7 Christian Knigge University of Southampton School of Physics & Astronoy Patterson et al. (2005), Knigge (2006), Knigge et al (2011) Donors are significantly larger than isolated MS stars both above and below the gap Clear discontinuity at M 2 = 0.20 M ☼, separating long- and short-period CVs! –Direct evidence for disrupted angular momentum loss! –Change in MB efficiency across fully-convective boundary! M-R relation based on eclipsing and “superhumping” CVs The Donor-Driven Evolution of CVs The Empirical Donor Mass-Radius Relationship

8 Christian Knigge University of Southampton School of Physics & Astronoy How Can We Learn From Each Other? Example 1: Magnetic Braking All of CV evolution is driven by angular momentum losses Magnetic braking is critical in this respect –Basic physics is straightforward The donor drives a weak wind that co-rotates with donor’s B-field out to the Alfven radius This spins down the donor and ultimately drains AM from the orbit –Magnetic braking is almost certainly dominant above the period gap –It is usually assumed to stop when donor becomes fully convective, but some residual MB may also operate below the gap Certainly implied by observations of activity in single/detached fully convective stars So how well do we understand magnetic braking?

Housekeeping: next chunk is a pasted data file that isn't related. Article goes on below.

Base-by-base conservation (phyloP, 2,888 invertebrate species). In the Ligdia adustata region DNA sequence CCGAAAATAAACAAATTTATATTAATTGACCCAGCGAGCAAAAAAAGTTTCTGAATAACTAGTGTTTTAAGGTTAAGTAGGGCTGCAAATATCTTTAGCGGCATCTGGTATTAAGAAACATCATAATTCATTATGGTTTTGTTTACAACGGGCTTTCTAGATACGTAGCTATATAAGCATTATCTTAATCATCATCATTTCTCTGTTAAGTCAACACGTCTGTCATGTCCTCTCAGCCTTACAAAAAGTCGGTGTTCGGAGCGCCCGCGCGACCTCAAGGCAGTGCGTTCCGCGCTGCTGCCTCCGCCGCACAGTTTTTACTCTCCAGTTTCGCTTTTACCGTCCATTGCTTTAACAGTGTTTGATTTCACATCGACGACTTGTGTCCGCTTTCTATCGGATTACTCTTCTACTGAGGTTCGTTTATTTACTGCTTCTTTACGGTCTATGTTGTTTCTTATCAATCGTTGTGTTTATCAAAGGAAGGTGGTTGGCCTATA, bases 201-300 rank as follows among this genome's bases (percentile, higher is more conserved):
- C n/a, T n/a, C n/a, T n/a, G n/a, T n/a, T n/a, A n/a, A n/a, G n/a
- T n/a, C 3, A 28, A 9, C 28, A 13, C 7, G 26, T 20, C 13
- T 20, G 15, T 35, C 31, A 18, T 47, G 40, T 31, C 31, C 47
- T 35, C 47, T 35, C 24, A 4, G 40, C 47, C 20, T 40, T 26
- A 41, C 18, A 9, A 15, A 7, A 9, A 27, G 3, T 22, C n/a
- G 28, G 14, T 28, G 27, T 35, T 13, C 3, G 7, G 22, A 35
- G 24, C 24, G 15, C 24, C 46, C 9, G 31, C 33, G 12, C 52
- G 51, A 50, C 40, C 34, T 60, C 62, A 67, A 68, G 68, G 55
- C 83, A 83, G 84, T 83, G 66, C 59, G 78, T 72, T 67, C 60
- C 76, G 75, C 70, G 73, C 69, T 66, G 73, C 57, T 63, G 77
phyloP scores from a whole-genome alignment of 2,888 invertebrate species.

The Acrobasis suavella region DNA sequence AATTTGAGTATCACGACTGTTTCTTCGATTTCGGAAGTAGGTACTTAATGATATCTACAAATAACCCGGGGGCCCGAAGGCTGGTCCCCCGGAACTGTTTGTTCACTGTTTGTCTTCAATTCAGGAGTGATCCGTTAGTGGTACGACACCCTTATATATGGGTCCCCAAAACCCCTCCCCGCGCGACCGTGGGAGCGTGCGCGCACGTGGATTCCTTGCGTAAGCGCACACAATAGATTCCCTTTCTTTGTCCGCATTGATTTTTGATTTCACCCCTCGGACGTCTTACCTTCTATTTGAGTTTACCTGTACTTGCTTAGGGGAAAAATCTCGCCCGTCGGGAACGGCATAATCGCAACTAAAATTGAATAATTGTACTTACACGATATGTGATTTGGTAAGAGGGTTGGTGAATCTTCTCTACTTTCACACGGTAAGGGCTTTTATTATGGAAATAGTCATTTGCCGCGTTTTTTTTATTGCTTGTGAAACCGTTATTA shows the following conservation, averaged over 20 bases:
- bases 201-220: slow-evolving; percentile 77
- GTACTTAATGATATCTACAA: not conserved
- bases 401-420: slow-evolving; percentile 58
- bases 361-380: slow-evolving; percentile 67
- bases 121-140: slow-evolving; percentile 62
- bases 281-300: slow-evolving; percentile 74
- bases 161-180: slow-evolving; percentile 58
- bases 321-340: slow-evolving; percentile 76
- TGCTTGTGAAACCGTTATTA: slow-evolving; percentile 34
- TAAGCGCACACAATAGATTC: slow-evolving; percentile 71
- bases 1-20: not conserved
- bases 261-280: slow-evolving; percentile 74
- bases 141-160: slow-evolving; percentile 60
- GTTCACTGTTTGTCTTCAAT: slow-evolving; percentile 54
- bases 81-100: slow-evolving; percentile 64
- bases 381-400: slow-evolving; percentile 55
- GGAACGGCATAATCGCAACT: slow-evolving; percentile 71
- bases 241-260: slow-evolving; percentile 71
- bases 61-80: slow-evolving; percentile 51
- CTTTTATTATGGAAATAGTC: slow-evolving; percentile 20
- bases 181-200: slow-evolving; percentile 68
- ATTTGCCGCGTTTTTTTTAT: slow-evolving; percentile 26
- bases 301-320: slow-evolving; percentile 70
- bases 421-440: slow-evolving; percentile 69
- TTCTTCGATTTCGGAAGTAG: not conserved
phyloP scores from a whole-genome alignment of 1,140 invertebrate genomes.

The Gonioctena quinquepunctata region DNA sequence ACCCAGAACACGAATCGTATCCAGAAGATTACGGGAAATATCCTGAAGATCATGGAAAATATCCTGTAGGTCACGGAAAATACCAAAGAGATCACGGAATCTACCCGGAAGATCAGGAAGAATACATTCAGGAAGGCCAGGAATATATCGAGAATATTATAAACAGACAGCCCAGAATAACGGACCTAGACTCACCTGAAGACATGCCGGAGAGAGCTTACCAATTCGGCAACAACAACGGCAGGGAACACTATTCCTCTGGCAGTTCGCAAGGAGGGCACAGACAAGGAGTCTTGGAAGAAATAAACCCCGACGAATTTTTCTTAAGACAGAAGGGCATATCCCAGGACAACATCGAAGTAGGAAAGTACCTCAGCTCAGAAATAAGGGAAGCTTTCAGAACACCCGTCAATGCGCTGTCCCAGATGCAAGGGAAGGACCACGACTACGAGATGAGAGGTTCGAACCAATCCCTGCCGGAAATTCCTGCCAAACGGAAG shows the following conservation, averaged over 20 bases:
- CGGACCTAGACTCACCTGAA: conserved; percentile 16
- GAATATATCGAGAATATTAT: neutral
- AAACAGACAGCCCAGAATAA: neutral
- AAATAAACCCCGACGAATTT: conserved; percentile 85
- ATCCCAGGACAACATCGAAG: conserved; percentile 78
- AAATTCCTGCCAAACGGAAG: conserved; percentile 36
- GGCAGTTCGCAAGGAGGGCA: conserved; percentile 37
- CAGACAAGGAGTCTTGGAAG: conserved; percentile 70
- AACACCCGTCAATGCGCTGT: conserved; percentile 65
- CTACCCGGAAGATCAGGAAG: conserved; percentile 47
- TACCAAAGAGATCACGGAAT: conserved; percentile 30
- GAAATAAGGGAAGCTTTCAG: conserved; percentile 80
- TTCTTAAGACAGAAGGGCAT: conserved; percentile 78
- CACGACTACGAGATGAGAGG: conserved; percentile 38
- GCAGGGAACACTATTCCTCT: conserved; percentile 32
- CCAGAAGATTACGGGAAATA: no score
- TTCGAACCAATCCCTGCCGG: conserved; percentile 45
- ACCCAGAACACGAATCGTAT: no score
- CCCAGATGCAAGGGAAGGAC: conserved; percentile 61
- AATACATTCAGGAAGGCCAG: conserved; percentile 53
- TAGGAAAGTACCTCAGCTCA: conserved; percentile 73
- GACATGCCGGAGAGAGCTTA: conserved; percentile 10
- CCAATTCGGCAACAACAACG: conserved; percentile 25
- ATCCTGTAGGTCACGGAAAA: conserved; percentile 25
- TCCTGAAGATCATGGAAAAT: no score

9 Christian Knigge University of Southampton School of Physics & Astronoy Knigge, Baraffe & Patterson 2011 Matt et al How Can We Learn From Each Other? Example 1: Magnetic Braking

10 Christian Knigge University of Southampton School of Physics & Astronoy Inverting the Donor Mass-Radius Relation A Magnetic Braking Recipe based on CV Donors Main Results Above the gap, a slightly suppressed RVJ MB recipe works well -- is this consistent with MB in single stars??? Below the gap, need roughly ≈2.5xGR! -- MB in fully convective / sub-stellar objects? Knigge, Baraffe & Patterson 2011